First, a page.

George Lucas will continue to disappoint with his animated film Strange Magic. Kingsman will probably fall into obscurity within a month as well as the planned Transporter reboot. These are just a few movies I briefly glanced over at IMDB, but you get the trend. It’s depressing to say the least, but to be slightly optimistic, we do have a lot of big name reboots and other films in store that show some promise. There’s the latest addition to the Terminator franchise, a Mad Max reboot starring Tom Hardy, Fantastic Four (again), and of course the one I’m anxiously awaiting: Magic Mike XXL Jupiter Ascending.
You should also look forward to a few surprise features that might sneak up on you like Victor Frankenstein later in the year, Chappie of course, Child 44 (only because I love the combination of Tom Hardy and Noomi Rapace), Crimson Peak by Guillermo, the new Bond film Spectre, a Jungle Book live-action reboot, Tomorrowland, and finally the Oscar gold for 2015 – The Revenant – directed by Alejandro González Iñárritu.
So the moral of the story is that Tom Hardy is amazing and everyone should go see Boyhood.
THE ACTUAL REVIEW
Now, one film you probably won’t hear a whole lot about this Oscar season is Paul Thomas Anderson’s latest film: Inherent Vice. It’s not necessarily a bad film; in fact it’s probably one of my favorites of the year. The problem is that – those unfamiliar with PTA’s work will leave the theatre confused, disappointed, and ultimately angry that someone would have the audacity to make a ‘stupid stoner flick’.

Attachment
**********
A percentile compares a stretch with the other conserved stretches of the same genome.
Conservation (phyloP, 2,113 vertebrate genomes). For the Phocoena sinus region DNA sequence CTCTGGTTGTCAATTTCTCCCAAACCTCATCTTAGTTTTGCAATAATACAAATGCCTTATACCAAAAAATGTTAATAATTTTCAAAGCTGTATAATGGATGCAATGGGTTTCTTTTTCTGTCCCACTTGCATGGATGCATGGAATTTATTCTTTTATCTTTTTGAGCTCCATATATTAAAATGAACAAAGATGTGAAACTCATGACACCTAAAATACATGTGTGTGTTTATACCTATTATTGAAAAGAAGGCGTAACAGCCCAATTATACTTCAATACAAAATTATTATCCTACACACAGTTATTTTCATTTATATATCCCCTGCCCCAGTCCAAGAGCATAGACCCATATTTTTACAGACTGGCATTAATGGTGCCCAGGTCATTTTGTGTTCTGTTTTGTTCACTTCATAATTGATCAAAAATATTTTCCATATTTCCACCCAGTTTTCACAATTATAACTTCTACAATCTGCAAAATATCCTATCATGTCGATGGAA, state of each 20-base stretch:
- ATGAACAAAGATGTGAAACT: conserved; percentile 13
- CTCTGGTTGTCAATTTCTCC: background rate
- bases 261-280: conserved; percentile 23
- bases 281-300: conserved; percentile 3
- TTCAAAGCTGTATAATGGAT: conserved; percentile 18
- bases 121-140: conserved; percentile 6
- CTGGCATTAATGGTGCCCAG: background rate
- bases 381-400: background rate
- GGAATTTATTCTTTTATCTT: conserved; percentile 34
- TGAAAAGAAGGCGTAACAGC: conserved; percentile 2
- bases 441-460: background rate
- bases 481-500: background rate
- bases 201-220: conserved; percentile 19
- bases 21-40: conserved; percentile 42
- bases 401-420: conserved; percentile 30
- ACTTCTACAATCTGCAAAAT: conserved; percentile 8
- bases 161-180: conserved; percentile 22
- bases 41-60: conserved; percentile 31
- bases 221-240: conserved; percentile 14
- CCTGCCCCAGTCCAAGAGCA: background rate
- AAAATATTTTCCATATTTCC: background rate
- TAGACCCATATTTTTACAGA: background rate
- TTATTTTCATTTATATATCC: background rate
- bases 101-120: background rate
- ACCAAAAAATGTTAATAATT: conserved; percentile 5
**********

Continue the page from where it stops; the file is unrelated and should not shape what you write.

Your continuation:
“Gee honey, I can’t believe we just wasted two and a half hours of our lives watching something that made absolutely no sense! We should have gone and seen Taken 3 because it would have benefitted our lives more than watching Joaquin Phoenix get stoned and wander around Southern California on groovy adventures.”
No ma’am and/or sir, you’re just missing the point of PTA as a director. He doesn’t make cookie cutter movies to tell a story or pander to audience expectations; rather he makes movies to challenge himself as a filmmaker and you should be applauding him – nay – praising him for doing his own thing . Do you really think Boogie Nights or Punch-Drunk Love were concerned with the plot? No! They’re about identifiable characters and relatable locales and PTA is a master not only of his craft, but also of creating rich depth to his characters.